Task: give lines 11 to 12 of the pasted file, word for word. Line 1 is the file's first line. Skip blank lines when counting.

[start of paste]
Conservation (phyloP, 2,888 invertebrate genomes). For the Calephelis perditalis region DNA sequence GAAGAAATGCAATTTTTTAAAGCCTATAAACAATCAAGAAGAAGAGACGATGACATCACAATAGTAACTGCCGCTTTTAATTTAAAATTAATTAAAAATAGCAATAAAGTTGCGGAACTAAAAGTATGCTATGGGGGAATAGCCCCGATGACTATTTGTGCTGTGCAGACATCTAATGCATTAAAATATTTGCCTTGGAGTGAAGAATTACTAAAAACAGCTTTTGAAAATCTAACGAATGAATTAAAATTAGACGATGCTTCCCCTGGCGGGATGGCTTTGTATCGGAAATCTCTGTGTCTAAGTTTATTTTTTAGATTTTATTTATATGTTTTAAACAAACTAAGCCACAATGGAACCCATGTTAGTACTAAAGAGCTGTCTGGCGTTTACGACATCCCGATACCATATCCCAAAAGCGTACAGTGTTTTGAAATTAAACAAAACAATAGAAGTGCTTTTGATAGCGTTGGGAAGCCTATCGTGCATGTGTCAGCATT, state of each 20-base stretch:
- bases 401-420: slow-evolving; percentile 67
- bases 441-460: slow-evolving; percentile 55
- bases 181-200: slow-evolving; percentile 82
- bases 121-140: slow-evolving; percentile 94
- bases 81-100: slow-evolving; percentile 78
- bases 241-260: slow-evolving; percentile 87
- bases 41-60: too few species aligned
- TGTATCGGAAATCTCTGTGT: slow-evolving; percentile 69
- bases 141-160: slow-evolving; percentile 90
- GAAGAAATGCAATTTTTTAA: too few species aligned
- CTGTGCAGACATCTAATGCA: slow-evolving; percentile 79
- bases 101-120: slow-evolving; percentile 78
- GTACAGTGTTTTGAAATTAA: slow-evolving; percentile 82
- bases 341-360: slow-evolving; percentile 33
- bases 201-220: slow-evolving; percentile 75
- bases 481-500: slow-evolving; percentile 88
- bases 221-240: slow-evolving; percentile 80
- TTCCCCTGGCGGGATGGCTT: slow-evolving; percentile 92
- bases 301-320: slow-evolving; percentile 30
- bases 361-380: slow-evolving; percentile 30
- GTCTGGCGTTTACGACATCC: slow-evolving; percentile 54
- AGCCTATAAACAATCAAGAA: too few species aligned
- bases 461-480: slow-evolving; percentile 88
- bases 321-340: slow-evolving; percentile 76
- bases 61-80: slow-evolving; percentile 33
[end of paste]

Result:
- GAAGAAATGCAATTTTTTAA: too few species aligned
- CTGTGCAGACATCTAATGCA: slow-evolving; percentile 79